• Note: municipalities with a high infection rate may face additional measures, details of which can be found hereIt is also advisable to check local authorities’ websites for further information regarding closures and restrictions. 
  • Events: Event organisers should document the seating arrangement for public events, and must ensure that all attendees at indoor events are able to social distance from persons who are neither in the same household nor are a close relation. Regarding capacity restrictions, new regulations mandate that standing indoor public events have a maximum of 30 persons and seated indoor public events are limited to 200 persons. At outdoor public events, 100 people are permitted standing, and no more than 3 cohorts of 200 people are permitted seated. Private events held in public, rented or borrowed venues are capped at 30 people indoors or 50 people outdoors. Further details can be found here. Moreover, the 9 December national measures also recommend that in private homes households should host a maximum of 10 guests. Since 16 December 2021, the National advice is for all persons to limit the number of social gatherings and events they attend (see here).
  • Economic Measures: Over the course of the pandemic various economic measures were implemented in Norway. These included but were not limited to: the reduction of the countercyclical buffer to enhance lending; the cash out pay scheme to compensate businesses with a large fall in turnover; the deferral of tax payments for individuals lacking access to finances; and alterations to unemployment regulations. Information about these measures can be found here, here, here and here. The government announced, in a press release on 11 May 2021 (see here), that as the country opened up, it planned to phase out economic compensation, reduce spending, and embark on a program of economic restructuring in the form of a green shift, strengthened international cooperation, and job creation. The former Prime Minister, Erna Solberg, explained in the press release that “with the Revised Budget we strengthen the effort to create more jobs and include more people in the labour market.” Norway’s National Budget for 2022 was published on 12 October 2021. For information about the National Budget, including the country’s economic strategies and figures, click here; and for long term perspectives on Norway’s economy, click here.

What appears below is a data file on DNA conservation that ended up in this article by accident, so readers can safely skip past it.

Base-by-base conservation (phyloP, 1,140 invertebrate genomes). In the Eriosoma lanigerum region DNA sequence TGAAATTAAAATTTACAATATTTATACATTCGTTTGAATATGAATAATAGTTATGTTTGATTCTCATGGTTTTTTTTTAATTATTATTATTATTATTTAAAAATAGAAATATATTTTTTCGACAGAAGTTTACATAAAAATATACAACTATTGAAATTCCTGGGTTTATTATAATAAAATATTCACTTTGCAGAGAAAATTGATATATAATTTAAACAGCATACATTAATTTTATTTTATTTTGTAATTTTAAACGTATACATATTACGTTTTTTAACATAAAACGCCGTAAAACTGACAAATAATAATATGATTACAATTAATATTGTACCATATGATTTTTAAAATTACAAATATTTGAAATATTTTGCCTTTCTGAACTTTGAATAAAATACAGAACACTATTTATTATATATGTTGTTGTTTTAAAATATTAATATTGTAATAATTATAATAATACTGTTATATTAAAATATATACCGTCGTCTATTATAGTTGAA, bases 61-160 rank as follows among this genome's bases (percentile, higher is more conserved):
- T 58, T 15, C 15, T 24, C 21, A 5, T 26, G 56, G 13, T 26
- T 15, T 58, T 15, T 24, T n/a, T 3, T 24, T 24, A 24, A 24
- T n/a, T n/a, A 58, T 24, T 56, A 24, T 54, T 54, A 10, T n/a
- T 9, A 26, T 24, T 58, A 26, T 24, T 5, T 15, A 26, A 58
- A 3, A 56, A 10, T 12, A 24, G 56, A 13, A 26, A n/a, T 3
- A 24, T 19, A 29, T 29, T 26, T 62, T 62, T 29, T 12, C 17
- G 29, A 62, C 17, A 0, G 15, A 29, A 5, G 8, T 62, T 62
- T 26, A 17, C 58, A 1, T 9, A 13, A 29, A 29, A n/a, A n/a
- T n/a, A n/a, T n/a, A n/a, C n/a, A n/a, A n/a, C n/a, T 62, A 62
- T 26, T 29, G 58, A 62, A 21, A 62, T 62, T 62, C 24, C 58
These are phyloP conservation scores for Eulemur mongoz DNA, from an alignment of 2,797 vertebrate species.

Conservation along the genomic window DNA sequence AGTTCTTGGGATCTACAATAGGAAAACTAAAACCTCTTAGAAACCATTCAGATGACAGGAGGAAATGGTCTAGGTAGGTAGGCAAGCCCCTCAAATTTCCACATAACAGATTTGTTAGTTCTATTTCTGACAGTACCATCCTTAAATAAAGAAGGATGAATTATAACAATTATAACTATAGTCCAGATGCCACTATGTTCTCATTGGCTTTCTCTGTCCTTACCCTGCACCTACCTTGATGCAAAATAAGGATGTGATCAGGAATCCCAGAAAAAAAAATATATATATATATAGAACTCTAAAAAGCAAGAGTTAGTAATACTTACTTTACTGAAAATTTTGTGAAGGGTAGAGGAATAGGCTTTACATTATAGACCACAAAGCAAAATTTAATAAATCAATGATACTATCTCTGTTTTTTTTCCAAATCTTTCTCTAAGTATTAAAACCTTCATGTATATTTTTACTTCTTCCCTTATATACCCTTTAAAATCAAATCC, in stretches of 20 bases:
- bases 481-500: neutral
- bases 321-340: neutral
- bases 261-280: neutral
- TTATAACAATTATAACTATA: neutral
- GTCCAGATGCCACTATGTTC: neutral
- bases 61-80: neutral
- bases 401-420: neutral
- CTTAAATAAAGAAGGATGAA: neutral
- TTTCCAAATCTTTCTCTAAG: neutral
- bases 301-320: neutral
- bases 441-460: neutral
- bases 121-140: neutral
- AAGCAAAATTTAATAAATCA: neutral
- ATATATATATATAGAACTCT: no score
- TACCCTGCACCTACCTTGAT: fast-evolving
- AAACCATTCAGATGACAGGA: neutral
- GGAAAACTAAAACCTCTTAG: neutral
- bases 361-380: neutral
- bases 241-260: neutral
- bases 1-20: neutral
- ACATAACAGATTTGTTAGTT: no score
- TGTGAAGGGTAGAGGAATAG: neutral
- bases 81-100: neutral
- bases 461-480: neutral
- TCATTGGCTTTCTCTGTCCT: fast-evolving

Further information about Norway’s measures to address the COVID-19 pandemic can be found here, here, and here. For vaccination updates, or to find out about recent changes to the testing-isolation-tracing-quarantine strategy, see here and here respectively. Moreover, for specific information relevant to Diplomatic and Consular missions, click here.


Helena Roberts is a Global Leadership Fellow at Polar Research and Policy Initiative, and serves as lead writer for the Norway and Sweden sections of both the UK-Arctic Trade and Investment Observatory and the Coronavirus Observatory.